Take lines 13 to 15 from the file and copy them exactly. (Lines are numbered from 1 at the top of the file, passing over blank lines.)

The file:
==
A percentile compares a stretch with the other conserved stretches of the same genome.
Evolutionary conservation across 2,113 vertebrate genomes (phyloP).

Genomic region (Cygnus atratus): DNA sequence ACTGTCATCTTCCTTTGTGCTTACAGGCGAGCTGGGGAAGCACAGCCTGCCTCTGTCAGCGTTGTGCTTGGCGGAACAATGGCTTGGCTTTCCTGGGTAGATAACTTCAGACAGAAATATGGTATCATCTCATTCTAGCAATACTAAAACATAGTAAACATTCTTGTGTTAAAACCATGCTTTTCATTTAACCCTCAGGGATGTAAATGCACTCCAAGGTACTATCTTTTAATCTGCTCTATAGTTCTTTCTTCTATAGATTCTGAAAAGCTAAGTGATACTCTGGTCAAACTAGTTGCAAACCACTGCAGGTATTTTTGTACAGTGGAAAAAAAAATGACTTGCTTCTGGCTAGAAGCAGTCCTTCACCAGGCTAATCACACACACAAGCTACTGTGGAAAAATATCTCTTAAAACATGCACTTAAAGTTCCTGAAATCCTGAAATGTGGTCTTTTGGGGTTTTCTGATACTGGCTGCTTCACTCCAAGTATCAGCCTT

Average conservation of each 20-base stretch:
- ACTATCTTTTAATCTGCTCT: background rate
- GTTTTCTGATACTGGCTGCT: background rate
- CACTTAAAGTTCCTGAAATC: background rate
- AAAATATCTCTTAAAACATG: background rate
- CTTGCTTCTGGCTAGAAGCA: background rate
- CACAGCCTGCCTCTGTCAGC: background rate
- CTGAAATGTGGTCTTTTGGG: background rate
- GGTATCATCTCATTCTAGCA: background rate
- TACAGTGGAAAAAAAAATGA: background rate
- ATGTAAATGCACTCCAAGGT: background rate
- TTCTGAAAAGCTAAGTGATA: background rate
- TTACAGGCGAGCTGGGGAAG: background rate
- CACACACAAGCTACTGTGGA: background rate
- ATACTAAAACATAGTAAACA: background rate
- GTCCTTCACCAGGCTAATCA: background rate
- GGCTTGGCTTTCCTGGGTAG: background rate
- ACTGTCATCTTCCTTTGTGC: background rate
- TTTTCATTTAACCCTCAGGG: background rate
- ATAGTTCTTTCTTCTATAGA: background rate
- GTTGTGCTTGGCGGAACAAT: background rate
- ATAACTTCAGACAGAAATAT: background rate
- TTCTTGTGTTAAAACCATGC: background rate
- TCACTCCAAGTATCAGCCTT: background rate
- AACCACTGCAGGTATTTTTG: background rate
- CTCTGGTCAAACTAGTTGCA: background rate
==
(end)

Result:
- TACAGTGGAAAAAAAAATGA: background rate
- ATGTAAATGCACTCCAAGGT: background rate
- TTCTGAAAAGCTAAGTGATA: background rate